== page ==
Kudos to Progress Now
, for being the subject of a Washington Post article
today on how the group is shaping liberal netroots activism.
A small advocacy group in Colorado is betting that it can take one state-of-the-art Web site, add half a million dollars or so and end up with a potent tool that will enable it to organize the state's entire community of liberal activists.
....The goal is to create a go-to site for Colorado activists -- a sort of online hub for everyone from environmentalists to abortion rights advocates to those concerned about the direction of their school boards. The group hopes liberals will use the site -- ProgressNowAction.org -- to find each other, organize and meet people working on other issues. In the process, it hopes to assemble a statewide network of activists and, ultimately, give Democrats a new and easily replicated model for local political organizing.
The website, largely run by former Dean activist and Progress Now Deputy Director Bobby Clark, offers a lot of valuable tools.
The site, much more sophisticated than the state Democratic Party's site, features a range of tools that will be familiar to anyone who followed Dean's presidential bid. There is a knockoff of the Web site Meetup.com, which helps the like-minded find each other and that the former Vermont governor used to rally thousands. There are tools to set up your own Web log, or blog. There is a database of Colorado voters and their addresses, so that activists can write them letters urging action on some issue. There are profiles of individual activists. Soon groups will be able to set up their own fundraisers on the site.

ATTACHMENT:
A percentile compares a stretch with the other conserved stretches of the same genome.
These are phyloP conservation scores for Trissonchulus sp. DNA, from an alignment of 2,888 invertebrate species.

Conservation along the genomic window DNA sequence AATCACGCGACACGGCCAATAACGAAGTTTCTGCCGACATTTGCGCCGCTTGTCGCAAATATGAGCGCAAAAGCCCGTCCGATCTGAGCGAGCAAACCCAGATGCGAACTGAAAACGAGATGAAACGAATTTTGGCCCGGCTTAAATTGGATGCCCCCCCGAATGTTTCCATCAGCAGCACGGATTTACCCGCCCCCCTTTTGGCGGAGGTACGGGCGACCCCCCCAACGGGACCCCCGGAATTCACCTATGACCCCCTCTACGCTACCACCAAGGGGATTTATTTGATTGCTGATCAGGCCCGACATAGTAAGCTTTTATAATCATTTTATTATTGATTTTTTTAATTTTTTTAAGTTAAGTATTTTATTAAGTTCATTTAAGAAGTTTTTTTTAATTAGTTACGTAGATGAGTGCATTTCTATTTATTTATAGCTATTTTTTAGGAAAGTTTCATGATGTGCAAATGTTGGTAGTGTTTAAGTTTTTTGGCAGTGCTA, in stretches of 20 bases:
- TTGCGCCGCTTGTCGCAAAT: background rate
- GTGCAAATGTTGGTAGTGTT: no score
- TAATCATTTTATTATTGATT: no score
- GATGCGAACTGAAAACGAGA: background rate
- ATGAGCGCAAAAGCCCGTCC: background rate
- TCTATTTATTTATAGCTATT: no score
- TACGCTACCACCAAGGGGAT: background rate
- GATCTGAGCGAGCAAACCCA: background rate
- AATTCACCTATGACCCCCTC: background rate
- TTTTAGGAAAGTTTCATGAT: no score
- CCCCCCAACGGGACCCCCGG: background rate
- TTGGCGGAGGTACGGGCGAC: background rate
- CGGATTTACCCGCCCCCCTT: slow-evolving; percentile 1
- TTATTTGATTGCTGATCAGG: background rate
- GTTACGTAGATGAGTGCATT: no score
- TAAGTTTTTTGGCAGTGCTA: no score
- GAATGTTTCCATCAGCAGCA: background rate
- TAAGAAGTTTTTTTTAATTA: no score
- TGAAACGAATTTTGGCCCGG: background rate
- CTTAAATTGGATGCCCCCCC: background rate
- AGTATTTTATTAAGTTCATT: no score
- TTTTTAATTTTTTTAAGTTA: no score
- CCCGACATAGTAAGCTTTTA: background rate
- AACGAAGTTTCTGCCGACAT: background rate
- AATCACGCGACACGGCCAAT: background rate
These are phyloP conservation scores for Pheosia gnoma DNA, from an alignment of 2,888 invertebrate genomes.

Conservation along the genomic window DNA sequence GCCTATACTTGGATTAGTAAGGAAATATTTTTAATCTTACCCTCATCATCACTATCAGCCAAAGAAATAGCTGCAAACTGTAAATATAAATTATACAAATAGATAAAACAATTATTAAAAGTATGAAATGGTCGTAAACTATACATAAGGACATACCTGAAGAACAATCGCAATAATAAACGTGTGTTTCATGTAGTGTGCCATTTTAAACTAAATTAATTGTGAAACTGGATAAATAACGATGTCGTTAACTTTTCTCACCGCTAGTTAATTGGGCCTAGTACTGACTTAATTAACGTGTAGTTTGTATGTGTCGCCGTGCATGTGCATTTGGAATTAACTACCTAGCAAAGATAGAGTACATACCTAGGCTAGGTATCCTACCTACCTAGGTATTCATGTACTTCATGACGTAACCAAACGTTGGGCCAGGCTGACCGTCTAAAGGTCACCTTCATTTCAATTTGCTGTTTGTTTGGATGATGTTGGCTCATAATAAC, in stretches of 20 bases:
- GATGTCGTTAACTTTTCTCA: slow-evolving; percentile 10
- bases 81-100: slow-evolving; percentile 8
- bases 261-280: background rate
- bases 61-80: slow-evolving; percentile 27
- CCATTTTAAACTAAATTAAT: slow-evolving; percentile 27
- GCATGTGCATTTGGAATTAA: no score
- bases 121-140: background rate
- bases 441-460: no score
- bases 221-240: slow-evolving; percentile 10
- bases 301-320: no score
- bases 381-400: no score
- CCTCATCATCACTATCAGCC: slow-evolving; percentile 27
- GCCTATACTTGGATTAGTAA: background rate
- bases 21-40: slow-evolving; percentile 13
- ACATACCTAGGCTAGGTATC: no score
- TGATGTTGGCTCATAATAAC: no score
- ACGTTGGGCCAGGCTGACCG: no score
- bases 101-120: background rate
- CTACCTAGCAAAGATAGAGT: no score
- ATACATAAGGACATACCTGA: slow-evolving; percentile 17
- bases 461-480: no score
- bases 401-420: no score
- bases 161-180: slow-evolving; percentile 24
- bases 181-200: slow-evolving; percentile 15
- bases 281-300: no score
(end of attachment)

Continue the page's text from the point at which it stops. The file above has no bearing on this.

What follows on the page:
Oddly, the most negative comment comes from Colorado Democratic Chairwoman Patricia Waak who snipes:
The fact is that they're going on a premise here that worked for Howard Dean when he was running and was pretty effective for him," Waak said. "But in the end, it still only picks up a certain group of people. There are still tons of people out there who don't even have a computer and who could care less what blogs say."
I hope Waak loses her myopic view of netroots soon. Blogs are daily reads for those engaged in politics and the mainstream media, which reports daily on them. With or without a computer, what bloggers are writing filters down to the electorate. Their fundraising capabilities are well-documented. They are a potent force, and Colorado's Democratic party ignores them at its peril.